Noise effects

The prevalence of hearing problems, i.e. , continuous tinnitus and perceived hearing impairment were 6.1% and 5.8% respectively. Men had continuous tinnitus to a greater degree than women and this was also true for both occasional tinnitus and perceived hearing impairment. Conversely, the women perceived that they were significantly more sensitive to noise than the men ( P P = 0.01, n = 281). The group with permanent tinnitus visited motor sport activities more frequently than the group with sensitivity to noise. Tendencies were found with respect to listening to loud music on both the noise judgement and noise behaviour scales (H = 8.72, P = 0.06, n = 280 and H = 8.94, P = 0.06, n = 281 respectively). The group with permanent tinnitus judged "listening to loud music" as more risky than those with no symptoms while the adolescents with occasional tinnitus listened to loud music more often than those with permanent tinnitus. Descriptive statistics for frequencies and percentages for each of the four noisy activities are presented in [Table 5].


Risk judgement and risk behaviour

According to previous research, it would appear that exposure to loud levels of sound including music, is not regarded among those factors usually associated with risk-taking. Zuckerman, [10] Arnett [7] and Wang [9] reported that individuals who expose themselves to risky situations also engage in less risky activities such as watching scary movies, travelling and partying. They also listen to rock music and heavy metal to experience intense feelings. The current results however, reveal that there is a correlation between general risk behaviour and risk behaviour regarding loud music , i.e. , high volumes experienced at concerts and discotheques. The correlation found in this study between traditional risk behaviours and risk behaviours in noisy environments highlights the need to regard noise as a risk factor. This need has been underscored further by Olsen Widιn and Erlandsson, [6],[13] who reported results on the prevalence of tinnitus and both permanent and temporarily experienced noise sensitivity among adolescents in Sweden. In the aforementioned study, the use of ear protection was not sufficiently frequent to protect young people from unnecessary hearing impairments.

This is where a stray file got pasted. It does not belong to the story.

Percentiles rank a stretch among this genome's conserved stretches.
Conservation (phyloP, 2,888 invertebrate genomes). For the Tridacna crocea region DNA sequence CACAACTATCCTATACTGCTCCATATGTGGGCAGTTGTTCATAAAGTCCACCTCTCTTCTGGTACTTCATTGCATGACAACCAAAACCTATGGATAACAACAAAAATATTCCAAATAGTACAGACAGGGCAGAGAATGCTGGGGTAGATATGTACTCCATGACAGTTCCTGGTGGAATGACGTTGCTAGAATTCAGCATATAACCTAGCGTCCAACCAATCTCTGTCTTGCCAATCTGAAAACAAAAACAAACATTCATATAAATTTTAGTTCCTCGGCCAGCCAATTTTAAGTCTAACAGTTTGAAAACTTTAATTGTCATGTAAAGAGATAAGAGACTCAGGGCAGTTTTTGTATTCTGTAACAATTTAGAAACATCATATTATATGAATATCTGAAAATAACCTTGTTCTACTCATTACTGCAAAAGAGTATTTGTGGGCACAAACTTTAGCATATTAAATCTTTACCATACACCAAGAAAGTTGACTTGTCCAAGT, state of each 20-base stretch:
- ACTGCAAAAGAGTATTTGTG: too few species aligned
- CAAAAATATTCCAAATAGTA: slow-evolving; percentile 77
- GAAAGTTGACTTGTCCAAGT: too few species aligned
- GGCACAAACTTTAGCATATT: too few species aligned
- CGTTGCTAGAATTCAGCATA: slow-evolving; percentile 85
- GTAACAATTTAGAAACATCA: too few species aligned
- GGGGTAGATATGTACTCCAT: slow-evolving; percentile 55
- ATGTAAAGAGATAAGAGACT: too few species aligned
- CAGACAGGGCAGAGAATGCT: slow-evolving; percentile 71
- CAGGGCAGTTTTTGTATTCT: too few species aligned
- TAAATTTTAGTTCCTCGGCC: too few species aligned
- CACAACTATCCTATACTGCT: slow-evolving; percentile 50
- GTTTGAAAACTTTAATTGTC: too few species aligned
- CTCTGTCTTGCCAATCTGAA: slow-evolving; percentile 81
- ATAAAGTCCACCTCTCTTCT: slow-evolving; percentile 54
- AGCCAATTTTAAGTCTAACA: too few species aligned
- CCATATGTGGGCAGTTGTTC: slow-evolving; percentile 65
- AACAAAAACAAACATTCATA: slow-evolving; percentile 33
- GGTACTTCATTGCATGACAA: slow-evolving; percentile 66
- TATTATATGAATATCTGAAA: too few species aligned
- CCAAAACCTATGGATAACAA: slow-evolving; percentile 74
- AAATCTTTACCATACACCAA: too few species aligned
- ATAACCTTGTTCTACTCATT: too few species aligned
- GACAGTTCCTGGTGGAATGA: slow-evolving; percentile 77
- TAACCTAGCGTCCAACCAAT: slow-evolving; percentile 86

Gender: Judgement and Behaviour

According to previous studies [17],[19] women judge certain types of behaviour as more risky than men and do not take part in risky activities to the same extent. In the Australian study conducted by Gullone et al., [17] while judgements about risky behaviour were more consistent between men and women (with the exception of reckless behaviour, which men judged as less risky), men engaged in various risk behaviours more frequently than women. Our results reveal that young women judge certain behaviours to be more risky than do young men although surprisingly, they tend to involve themselves in risky activities just as much as their male counterparts. There are fewer significant gender differences in the behaviour scale than in the judgement scale. With reference to our results on risk behaviour concerning noise, the results reveal that young women judge loud music at discotheques as more risky than men although they visit discotheques more frequently than their male counterparts. Rock concerts are judged by women to be more risky although they visit concerts to the same degree as men.